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Locals still vocal about the Freedom to Vote Act after Senate Republicans blocked the bill

Published: Oct. 20, 2021 at 7:08 PM EDT
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FAIRMONT, W.Va (WDTV) - A month after a bill proposal from Senate Democrats, the vote from the senate is in. Senate Republicans have blocked a bill that Senator Joe Manchin worked at the forefront of, known as the Freedom to Vote Act. It stems from the For the People Act and this election bill has many goals. The main factor being to make voting less challenging in minority communities and rural areas as well as for elders and those in the military.

Senator Shelley Moore Capito weighed in late Wednesday afternoon saying qutote, “I continue to oppose this flawed bill because it still fundamentally federalizes our elections. Despite the changes proposed, this bill would still strip states of their authority to run their elections as needed by their unique constituencies.”

However, many West Virginians, including Marion County resident Stephanie Tomana, said despite the outcome, it’s something to continue to stand behind.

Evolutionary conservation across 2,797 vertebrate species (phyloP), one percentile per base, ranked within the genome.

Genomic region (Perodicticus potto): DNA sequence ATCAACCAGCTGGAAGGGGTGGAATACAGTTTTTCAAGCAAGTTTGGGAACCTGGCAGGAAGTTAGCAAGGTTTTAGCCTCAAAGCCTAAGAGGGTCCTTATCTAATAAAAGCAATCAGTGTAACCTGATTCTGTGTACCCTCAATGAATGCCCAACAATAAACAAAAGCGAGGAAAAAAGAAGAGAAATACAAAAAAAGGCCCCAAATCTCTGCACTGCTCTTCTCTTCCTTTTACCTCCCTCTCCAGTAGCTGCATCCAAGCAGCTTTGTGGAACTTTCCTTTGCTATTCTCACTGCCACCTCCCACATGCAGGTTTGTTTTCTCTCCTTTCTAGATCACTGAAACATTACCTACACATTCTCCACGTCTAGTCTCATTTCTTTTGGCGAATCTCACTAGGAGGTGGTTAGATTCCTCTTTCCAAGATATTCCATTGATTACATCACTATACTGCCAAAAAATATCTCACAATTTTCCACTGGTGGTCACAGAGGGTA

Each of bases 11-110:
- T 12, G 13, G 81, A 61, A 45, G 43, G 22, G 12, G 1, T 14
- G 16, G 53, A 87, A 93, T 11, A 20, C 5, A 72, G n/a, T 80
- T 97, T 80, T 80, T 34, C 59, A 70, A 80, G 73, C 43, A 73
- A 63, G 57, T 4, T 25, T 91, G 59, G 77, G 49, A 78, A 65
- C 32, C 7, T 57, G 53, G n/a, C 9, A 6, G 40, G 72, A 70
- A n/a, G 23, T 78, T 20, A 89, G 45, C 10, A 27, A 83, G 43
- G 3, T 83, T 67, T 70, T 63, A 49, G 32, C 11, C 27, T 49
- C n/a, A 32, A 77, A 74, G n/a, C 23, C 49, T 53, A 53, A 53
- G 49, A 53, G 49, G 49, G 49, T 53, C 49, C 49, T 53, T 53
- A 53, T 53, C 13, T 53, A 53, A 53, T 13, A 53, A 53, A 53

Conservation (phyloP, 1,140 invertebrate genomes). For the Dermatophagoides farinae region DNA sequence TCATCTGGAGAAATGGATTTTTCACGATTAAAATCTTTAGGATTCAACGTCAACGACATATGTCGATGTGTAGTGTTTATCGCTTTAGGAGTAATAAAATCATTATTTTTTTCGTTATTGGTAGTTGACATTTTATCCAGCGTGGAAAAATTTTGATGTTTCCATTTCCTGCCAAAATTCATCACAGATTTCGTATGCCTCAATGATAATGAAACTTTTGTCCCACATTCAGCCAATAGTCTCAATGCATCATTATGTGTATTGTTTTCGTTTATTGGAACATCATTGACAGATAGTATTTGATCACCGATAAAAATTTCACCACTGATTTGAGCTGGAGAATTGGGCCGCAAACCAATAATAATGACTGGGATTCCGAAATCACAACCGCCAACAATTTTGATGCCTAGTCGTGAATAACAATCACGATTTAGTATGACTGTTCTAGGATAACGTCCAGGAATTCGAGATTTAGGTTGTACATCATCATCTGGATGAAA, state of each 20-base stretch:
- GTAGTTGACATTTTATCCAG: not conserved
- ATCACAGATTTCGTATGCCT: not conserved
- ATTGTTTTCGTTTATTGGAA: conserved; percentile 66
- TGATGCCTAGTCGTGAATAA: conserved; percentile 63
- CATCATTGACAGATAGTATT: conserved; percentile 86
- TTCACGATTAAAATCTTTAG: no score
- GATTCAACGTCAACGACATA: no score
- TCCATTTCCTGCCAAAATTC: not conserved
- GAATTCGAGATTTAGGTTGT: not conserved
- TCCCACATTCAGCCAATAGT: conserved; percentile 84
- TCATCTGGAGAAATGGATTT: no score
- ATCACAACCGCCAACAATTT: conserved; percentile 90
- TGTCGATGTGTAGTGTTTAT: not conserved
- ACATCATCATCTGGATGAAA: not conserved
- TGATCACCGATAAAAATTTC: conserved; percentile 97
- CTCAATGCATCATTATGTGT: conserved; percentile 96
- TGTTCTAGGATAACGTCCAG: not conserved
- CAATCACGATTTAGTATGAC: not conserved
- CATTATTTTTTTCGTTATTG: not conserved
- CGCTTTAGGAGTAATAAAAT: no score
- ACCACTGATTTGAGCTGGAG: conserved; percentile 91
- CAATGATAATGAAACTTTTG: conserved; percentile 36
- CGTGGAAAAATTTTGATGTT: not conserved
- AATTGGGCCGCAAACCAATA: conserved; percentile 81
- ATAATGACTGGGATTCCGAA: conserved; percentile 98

“We’ve been voting in the same precinct my entire life, but across the country that’s not the case,” Tomana said. “We have so much differentiation between who’s allowed to vote, who’s not allowed to vote, even how long you have to wait to vote, and this bill is very important because it standardizes all of that.”

Others joined Tomana in a rally that started in Charleston and is headed toward D.C.

All in hope of spreading the message Democrats have been trying to get across; make voting easier. This message spreading nationwide after many leaders say there are new restrictions on voting being seen through laws being passed in multiple states.

“We’re going to see if Democrats and Republicans can come together over common sense reforms that really takes what we have in West Virginia and just makes sure a future legislature, or a future governor can’t take away those rights,” Delegate (D) Joey Garcia of Marion County 50 said.

Which is why local officials are joining communities in sharing their message with the chance of getting Republican leaders, like Senator Shelley Moore Capito, eventually on board.

“The most important pillar in our society is voting and everyone should enjoy the same liberties,” Tomana said.

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